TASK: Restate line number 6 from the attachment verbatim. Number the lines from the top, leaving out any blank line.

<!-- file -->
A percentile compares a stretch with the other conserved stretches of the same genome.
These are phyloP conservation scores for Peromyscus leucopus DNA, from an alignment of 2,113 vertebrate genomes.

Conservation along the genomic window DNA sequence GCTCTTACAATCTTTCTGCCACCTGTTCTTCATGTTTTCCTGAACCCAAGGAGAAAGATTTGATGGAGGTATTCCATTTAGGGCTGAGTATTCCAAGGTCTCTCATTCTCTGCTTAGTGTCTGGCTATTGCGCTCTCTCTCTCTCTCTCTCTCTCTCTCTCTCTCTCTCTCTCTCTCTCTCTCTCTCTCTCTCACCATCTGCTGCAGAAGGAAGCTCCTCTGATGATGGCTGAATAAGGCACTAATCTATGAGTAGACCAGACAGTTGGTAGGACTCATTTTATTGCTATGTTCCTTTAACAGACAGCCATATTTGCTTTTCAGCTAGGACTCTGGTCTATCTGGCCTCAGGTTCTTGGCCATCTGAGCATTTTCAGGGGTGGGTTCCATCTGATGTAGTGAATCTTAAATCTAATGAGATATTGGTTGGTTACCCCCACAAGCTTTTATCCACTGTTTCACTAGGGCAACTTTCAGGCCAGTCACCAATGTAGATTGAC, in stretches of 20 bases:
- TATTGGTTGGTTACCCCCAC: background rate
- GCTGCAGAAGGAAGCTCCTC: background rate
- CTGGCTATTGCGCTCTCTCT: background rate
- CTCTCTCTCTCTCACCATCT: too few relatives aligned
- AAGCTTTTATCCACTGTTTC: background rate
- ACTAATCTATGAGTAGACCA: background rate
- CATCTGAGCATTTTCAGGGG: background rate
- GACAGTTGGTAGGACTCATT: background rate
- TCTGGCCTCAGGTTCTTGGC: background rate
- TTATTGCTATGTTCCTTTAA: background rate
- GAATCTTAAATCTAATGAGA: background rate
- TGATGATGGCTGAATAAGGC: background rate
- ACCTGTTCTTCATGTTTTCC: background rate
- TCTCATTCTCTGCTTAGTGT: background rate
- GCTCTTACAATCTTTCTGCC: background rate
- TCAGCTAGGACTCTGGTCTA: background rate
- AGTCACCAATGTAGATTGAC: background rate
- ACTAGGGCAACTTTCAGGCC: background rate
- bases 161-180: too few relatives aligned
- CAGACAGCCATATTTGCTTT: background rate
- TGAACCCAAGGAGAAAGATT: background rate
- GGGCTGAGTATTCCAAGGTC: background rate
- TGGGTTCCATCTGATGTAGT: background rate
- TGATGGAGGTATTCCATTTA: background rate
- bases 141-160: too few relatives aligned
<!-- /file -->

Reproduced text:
- CTGGCTATTGCGCTCTCTCT: background rate